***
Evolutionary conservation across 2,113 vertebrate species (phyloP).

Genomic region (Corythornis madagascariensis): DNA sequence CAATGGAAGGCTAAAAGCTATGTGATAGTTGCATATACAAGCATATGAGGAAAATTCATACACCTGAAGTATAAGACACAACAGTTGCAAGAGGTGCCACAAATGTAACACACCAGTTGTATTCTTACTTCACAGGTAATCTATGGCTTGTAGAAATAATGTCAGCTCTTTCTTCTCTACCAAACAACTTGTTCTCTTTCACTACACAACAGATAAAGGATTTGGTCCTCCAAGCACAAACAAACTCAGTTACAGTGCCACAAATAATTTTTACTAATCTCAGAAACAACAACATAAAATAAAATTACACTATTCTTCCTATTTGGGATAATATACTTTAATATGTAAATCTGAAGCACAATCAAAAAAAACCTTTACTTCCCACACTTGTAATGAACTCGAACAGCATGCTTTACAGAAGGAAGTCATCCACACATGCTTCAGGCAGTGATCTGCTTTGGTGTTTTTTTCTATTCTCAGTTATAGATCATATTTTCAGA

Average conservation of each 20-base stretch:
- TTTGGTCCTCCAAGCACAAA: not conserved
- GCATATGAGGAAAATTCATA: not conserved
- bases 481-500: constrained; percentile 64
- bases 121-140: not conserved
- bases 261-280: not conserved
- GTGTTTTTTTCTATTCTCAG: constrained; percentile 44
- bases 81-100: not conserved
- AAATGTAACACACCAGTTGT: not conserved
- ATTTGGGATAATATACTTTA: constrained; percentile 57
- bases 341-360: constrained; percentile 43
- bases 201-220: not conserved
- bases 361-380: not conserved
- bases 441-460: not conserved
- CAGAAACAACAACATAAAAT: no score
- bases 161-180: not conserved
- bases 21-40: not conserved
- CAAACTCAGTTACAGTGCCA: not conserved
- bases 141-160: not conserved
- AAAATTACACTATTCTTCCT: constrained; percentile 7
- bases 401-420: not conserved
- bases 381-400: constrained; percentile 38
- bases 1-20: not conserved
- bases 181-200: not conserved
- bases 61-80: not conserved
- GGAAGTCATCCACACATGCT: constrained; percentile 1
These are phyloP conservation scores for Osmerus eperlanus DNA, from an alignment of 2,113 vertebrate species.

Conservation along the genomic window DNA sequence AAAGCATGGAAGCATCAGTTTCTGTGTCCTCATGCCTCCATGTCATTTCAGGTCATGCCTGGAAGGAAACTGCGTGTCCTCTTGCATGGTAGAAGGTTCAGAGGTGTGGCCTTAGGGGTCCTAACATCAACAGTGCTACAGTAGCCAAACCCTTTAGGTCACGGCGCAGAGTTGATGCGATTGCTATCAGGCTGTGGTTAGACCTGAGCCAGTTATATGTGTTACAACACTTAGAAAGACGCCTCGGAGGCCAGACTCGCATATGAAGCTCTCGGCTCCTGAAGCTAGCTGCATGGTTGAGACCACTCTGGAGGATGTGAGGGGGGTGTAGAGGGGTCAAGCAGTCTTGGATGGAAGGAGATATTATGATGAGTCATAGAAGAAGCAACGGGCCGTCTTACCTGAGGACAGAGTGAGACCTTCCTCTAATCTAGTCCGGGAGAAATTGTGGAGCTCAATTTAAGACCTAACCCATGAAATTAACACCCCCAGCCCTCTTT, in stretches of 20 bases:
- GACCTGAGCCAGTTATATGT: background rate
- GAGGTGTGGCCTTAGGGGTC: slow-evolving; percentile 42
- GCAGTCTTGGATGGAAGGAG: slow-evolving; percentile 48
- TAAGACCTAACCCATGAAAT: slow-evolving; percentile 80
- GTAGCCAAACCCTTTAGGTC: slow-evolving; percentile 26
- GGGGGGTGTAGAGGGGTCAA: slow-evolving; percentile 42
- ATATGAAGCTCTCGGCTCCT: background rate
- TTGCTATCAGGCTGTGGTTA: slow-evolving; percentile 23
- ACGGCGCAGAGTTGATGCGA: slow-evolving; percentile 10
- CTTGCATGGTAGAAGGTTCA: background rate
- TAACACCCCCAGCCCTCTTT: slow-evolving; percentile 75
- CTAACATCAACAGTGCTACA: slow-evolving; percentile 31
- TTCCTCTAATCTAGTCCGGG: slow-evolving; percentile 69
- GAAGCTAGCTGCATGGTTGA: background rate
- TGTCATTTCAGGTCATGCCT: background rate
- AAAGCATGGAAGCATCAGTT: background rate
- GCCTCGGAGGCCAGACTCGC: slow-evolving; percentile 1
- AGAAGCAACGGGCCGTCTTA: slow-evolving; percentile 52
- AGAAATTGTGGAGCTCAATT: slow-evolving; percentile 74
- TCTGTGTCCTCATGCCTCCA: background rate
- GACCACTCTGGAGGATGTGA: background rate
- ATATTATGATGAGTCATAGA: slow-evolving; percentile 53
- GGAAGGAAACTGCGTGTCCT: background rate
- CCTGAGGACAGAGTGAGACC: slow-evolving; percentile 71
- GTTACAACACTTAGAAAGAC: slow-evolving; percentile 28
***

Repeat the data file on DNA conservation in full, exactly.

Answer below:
Evolutionary conservation across 2,113 vertebrate species (phyloP).

Genomic region (Corythornis madagascariensis): DNA sequence CAATGGAAGGCTAAAAGCTATGTGATAGTTGCATATACAAGCATATGAGGAAAATTCATACACCTGAAGTATAAGACACAACAGTTGCAAGAGGTGCCACAAATGTAACACACCAGTTGTATTCTTACTTCACAGGTAATCTATGGCTTGTAGAAATAATGTCAGCTCTTTCTTCTCTACCAAACAACTTGTTCTCTTTCACTACACAACAGATAAAGGATTTGGTCCTCCAAGCACAAACAAACTCAGTTACAGTGCCACAAATAATTTTTACTAATCTCAGAAACAACAACATAAAATAAAATTACACTATTCTTCCTATTTGGGATAATATACTTTAATATGTAAATCTGAAGCACAATCAAAAAAAACCTTTACTTCCCACACTTGTAATGAACTCGAACAGCATGCTTTACAGAAGGAAGTCATCCACACATGCTTCAGGCAGTGATCTGCTTTGGTGTTTTTTTCTATTCTCAGTTATAGATCATATTTTCAGA

Average conservation of each 20-base stretch:
- TTTGGTCCTCCAAGCACAAA: not conserved
- GCATATGAGGAAAATTCATA: not conserved
- bases 481-500: constrained; percentile 64
- bases 121-140: not conserved
- bases 261-280: not conserved
- GTGTTTTTTTCTATTCTCAG: constrained; percentile 44
- bases 81-100: not conserved
- AAATGTAACACACCAGTTGT: not conserved
- ATTTGGGATAATATACTTTA: constrained; percentile 57
- bases 341-360: constrained; percentile 43
- bases 201-220: not conserved
- bases 361-380: not conserved
- bases 441-460: not conserved
- CAGAAACAACAACATAAAAT: no score
- bases 161-180: not conserved
- bases 21-40: not conserved
- CAAACTCAGTTACAGTGCCA: not conserved
- bases 141-160: not conserved
- AAAATTACACTATTCTTCCT: constrained; percentile 7
- bases 401-420: not conserved
- bases 381-400: constrained; percentile 38
- bases 1-20: not conserved
- bases 181-200: not conserved
- bases 61-80: not conserved
- GGAAGTCATCCACACATGCT: constrained; percentile 1
These are phyloP conservation scores for Osmerus eperlanus DNA, from an alignment of 2,113 vertebrate species.

Conservation along the genomic window DNA sequence AAAGCATGGAAGCATCAGTTTCTGTGTCCTCATGCCTCCATGTCATTTCAGGTCATGCCTGGAAGGAAACTGCGTGTCCTCTTGCATGGTAGAAGGTTCAGAGGTGTGGCCTTAGGGGTCCTAACATCAACAGTGCTACAGTAGCCAAACCCTTTAGGTCACGGCGCAGAGTTGATGCGATTGCTATCAGGCTGTGGTTAGACCTGAGCCAGTTATATGTGTTACAACACTTAGAAAGACGCCTCGGAGGCCAGACTCGCATATGAAGCTCTCGGCTCCTGAAGCTAGCTGCATGGTTGAGACCACTCTGGAGGATGTGAGGGGGGTGTAGAGGGGTCAAGCAGTCTTGGATGGAAGGAGATATTATGATGAGTCATAGAAGAAGCAACGGGCCGTCTTACCTGAGGACAGAGTGAGACCTTCCTCTAATCTAGTCCGGGAGAAATTGTGGAGCTCAATTTAAGACCTAACCCATGAAATTAACACCCCCAGCCCTCTTT, in stretches of 20 bases:
- GACCTGAGCCAGTTATATGT: background rate
- GAGGTGTGGCCTTAGGGGTC: slow-evolving; percentile 42
- GCAGTCTTGGATGGAAGGAG: slow-evolving; percentile 48
- TAAGACCTAACCCATGAAAT: slow-evolving; percentile 80
- GTAGCCAAACCCTTTAGGTC: slow-evolving; percentile 26
- GGGGGGTGTAGAGGGGTCAA: slow-evolving; percentile 42
- ATATGAAGCTCTCGGCTCCT: background rate
- TTGCTATCAGGCTGTGGTTA: slow-evolving; percentile 23
- ACGGCGCAGAGTTGATGCGA: slow-evolving; percentile 10
- CTTGCATGGTAGAAGGTTCA: background rate
- TAACACCCCCAGCCCTCTTT: slow-evolving; percentile 75
- CTAACATCAACAGTGCTACA: slow-evolving; percentile 31
- TTCCTCTAATCTAGTCCGGG: slow-evolving; percentile 69
- GAAGCTAGCTGCATGGTTGA: background rate
- TGTCATTTCAGGTCATGCCT: background rate
- AAAGCATGGAAGCATCAGTT: background rate
- GCCTCGGAGGCCAGACTCGC: slow-evolving; percentile 1
- AGAAGCAACGGGCCGTCTTA: slow-evolving; percentile 52
- AGAAATTGTGGAGCTCAATT: slow-evolving; percentile 74
- TCTGTGTCCTCATGCCTCCA: background rate
- GACCACTCTGGAGGATGTGA: background rate
- ATATTATGATGAGTCATAGA: slow-evolving; percentile 53
- GGAAGGAAACTGCGTGTCCT: background rate
- CCTGAGGACAGAGTGAGACC: slow-evolving; percentile 71
- GTTACAACACTTAGAAAGAC: slow-evolving; percentile 28